More than 750 Philippine rural banks with more than 2,000 branches around the country have been encouraging entrepreneurship through loans to local communities, including in conflict-ridden areas. Unfortunately, between 2006 and 2010, delinquent payments on these loans have increased by an average of more than 10 percent a year.
To address this problem, the central bank has initiated reforms to encourage rural banks to restructure their bad debts. While this initiative has helped, more needed to be done to improve the standing of the rural banks vis-à-vis most commercial and universal banks.
The Rule of Procedure for Small Claims Cases, which the Philippine Supreme Court implemented in March 2010 in collaboration with the ABA Rule of Law Initiative (ABA ROLI) and the U.S. Agency for International Development, supplements these efforts by providing a speedy and affordable procedure for small money claims amounting to 100,000 Philippine pesos (about $2,000 in U.S. dollars).
On January 24, ABA ROLI and the South Bicol Confederation of Rural Banks organized a roundtable on the role of the small claims courts in addressing bad loans. More than 30 members of the confederation attended the discussion on utilizing the small claims rules to manage delinquent accounts, recover written-off debts and amicably settle money claims expediently.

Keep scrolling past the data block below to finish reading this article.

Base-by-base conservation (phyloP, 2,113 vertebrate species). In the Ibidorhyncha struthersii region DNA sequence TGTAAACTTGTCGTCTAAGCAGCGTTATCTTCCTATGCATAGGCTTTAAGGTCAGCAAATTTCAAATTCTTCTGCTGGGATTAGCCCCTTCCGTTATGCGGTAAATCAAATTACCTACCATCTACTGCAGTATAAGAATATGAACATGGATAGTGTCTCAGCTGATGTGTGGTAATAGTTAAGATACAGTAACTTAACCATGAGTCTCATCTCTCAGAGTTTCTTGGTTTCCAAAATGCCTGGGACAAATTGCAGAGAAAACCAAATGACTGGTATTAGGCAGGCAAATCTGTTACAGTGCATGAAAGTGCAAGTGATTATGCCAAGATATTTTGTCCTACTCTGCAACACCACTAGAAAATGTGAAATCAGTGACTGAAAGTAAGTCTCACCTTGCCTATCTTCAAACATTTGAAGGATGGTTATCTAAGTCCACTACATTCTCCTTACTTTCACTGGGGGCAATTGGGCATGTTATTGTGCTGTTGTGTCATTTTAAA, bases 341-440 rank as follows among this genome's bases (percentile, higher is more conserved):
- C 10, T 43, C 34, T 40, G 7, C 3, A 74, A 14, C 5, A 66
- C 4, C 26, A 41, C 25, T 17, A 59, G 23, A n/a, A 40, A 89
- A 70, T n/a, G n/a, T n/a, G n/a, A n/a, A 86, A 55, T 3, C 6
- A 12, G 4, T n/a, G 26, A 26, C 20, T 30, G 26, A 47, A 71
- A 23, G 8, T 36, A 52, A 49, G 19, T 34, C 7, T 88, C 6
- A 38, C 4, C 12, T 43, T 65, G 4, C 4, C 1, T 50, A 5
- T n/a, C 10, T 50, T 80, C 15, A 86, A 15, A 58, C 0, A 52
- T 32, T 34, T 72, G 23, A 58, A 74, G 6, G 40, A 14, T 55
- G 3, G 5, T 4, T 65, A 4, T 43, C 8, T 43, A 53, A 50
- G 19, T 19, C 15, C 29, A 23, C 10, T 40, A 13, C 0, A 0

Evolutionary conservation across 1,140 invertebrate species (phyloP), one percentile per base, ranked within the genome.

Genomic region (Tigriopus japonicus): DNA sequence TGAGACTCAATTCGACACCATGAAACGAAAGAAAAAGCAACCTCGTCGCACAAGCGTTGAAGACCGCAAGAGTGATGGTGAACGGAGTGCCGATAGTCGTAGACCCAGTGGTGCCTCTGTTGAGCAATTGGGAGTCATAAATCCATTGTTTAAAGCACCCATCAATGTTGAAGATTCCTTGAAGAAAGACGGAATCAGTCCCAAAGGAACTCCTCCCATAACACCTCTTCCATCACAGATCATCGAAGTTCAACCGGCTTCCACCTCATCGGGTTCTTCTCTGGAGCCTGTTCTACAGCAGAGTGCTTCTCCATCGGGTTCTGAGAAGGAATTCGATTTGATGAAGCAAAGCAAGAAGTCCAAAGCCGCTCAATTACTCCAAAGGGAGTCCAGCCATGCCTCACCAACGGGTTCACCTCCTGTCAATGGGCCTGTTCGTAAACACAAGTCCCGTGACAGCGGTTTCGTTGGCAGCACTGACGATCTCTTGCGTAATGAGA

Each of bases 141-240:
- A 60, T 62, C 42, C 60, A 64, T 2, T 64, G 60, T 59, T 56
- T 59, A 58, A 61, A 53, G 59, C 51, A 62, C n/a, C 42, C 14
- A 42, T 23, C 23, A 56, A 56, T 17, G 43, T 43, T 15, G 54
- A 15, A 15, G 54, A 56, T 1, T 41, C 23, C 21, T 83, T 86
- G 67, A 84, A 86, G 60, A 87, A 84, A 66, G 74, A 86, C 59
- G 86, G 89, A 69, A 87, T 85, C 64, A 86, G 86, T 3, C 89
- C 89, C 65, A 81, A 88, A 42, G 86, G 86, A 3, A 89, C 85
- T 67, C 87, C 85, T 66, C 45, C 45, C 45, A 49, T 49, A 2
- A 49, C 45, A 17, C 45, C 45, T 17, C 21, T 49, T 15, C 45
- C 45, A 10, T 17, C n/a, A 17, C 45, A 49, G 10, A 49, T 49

The courts have been hailed by banks as quick and efficient. In describing pre-small claims courts legal remedies, Arnold Ajero of Camalig Bank in Bicol said, “Under the regular procedure, cases take very long and litigation costs are expensive. On average, our cases take two years before the court orders execution of a decision.” He said that the long litigation time risked the banks’ survival, as it slowed the return on investments.
Camalig Bank has been utilizing the small claims courts to recover losses from delinquent clients. To date, the bank has filed 108 small claims cases and recovered more than 2.5 million Philippine pesos (about $56,000 in U.S. dollars)—a 54 percent collection rate of bad loans.
Ajero said that the fast and cheap small claims procedure benefits both plaintiffs and defendants. “The prohibition of lawyers during hearings makes it comfortable for litigants to plead their case to the judge,” he said. “The courts assist plaintiffs and defendants, explaining the rules and educating parties of the new procedure.” Ajero added that litigants consider the courts as “our partner”.
The courts have also had positive impact on the banks’ willingness to lend. Herbert Molina of the Rural Bank of Sorsogon said, “Because the small claims court procedure has proven to be an effective tool for loan collection, our bank is now more confident and has expanded its marketing to reach more clients. Since the middle of 2010, we have tripled our loan portfolio.”
The Rural Bank of Sorsogon’s had filed 30 small claims cases, all of which were settled amicably, allowing the bank to collect 400,000 Philippine pesos (about $9,000 in U.S. dollars).
“The small claims court procedure is truly beneficial for the continued operations of rural banks,” said Molina. Borrowers “are now taking the initiative to settle their accounts and comply with their binding agreements.”
To learn more about our work in the Philippines, contact the ABA Rule of Law Initiative at <firstname.lastname@example.org>.